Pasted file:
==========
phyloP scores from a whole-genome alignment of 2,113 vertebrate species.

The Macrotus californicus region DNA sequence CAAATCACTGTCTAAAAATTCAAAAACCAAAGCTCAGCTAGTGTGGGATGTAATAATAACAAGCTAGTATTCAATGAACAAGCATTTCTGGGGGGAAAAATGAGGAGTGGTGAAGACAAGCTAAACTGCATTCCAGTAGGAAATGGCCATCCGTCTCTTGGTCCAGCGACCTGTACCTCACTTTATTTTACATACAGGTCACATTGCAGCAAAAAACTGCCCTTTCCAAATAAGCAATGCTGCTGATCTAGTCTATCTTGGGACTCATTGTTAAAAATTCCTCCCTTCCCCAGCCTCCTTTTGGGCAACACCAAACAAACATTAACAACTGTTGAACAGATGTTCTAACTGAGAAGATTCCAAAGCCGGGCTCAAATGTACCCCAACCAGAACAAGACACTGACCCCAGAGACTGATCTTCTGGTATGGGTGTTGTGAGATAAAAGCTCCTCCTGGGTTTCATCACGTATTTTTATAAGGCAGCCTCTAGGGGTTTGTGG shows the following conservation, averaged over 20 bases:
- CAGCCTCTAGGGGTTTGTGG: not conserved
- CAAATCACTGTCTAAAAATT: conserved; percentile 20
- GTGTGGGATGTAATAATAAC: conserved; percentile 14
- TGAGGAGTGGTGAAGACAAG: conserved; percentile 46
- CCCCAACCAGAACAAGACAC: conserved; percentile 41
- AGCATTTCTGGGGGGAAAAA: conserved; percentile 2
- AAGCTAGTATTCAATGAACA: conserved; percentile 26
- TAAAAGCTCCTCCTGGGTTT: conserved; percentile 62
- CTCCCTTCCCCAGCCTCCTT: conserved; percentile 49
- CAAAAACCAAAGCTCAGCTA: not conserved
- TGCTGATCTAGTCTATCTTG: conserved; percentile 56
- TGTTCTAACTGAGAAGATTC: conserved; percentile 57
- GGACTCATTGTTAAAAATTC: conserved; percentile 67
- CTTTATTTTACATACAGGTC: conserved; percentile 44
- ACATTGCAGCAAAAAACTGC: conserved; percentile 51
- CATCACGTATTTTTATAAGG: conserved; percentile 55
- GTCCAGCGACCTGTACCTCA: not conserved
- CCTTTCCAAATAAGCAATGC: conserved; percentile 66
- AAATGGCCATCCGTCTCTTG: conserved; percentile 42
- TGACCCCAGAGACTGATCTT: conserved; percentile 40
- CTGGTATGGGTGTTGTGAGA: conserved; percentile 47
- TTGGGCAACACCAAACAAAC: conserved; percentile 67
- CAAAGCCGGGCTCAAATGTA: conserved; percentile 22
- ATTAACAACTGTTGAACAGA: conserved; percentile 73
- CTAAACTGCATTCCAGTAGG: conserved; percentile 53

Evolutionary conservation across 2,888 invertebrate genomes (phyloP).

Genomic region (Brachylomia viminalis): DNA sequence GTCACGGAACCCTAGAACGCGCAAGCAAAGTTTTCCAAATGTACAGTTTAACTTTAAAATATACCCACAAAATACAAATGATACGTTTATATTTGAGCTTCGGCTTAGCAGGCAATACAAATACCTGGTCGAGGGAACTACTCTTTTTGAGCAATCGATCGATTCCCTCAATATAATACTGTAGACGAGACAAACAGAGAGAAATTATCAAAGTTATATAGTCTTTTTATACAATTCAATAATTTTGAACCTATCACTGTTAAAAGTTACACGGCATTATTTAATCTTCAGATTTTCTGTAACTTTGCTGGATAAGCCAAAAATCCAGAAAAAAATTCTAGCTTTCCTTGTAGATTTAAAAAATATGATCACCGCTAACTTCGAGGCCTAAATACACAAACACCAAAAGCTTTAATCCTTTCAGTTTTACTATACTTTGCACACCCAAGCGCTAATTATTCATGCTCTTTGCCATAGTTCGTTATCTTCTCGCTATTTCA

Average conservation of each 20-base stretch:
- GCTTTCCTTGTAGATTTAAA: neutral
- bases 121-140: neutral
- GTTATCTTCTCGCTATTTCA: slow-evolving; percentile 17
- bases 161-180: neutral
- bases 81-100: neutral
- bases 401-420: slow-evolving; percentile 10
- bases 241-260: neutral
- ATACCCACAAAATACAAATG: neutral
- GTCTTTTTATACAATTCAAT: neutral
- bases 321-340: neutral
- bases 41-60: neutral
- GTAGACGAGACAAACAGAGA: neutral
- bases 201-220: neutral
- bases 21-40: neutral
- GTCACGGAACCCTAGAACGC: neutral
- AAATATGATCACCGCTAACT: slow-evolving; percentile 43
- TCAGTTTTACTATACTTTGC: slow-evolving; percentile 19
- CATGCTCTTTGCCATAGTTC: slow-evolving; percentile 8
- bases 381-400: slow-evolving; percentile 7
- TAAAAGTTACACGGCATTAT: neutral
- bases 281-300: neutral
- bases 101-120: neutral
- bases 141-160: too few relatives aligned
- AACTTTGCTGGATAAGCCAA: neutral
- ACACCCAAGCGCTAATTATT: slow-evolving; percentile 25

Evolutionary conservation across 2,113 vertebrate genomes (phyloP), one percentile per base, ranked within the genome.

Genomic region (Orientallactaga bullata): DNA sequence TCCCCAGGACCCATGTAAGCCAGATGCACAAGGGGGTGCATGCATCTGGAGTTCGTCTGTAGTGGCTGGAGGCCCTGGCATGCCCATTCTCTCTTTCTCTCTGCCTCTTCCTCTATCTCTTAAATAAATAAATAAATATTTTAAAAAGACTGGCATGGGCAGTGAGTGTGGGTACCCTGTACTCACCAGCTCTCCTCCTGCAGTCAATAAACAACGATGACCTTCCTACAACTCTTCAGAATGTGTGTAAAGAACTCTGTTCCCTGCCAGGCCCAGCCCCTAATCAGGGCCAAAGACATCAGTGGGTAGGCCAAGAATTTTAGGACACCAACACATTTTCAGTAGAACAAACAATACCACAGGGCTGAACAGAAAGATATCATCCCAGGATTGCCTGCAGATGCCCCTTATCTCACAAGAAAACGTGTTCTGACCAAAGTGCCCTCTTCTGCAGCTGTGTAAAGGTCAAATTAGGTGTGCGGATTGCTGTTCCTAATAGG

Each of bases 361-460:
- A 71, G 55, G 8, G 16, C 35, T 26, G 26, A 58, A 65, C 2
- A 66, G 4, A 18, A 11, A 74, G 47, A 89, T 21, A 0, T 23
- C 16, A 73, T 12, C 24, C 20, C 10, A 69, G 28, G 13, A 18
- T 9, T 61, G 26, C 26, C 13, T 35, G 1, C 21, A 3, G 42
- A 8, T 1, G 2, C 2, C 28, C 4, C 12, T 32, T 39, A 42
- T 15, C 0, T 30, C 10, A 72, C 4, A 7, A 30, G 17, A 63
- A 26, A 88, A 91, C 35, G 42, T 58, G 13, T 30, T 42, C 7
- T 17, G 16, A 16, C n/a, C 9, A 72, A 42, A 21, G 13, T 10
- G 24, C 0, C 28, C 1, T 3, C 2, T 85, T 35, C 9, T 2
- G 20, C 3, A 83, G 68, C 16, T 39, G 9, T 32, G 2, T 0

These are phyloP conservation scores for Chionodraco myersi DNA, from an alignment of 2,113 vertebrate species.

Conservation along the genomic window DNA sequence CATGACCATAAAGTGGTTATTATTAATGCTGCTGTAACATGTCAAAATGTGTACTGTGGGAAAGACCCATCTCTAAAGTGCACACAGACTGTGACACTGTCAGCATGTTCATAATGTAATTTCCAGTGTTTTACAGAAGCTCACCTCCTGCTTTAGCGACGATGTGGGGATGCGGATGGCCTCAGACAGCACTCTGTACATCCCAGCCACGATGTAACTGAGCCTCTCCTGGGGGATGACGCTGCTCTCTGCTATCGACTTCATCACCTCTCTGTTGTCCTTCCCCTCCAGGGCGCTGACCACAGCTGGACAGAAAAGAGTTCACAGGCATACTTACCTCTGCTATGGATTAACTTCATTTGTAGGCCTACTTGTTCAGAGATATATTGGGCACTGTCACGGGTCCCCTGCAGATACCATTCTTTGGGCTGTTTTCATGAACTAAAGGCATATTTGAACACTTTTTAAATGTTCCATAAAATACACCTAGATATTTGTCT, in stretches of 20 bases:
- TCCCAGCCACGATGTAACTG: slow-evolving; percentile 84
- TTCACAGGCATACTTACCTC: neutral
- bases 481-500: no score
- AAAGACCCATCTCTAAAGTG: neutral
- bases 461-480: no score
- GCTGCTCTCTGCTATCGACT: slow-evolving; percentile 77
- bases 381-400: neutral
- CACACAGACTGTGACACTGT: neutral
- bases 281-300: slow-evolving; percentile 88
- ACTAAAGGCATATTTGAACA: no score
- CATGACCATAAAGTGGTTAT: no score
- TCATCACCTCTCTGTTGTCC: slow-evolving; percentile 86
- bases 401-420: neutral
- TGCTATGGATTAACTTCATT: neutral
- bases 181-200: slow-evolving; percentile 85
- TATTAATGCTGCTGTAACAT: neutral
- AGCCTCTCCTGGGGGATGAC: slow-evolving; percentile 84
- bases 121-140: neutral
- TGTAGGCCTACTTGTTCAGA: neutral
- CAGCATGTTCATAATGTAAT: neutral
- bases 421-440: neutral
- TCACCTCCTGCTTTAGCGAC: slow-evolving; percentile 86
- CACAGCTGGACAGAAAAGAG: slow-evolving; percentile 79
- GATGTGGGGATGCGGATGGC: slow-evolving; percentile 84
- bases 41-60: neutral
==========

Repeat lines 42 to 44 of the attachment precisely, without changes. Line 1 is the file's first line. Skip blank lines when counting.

- GTAGACGAGACAAACAGAGA: neutral
- bases 201-220: neutral
- bases 21-40: neutral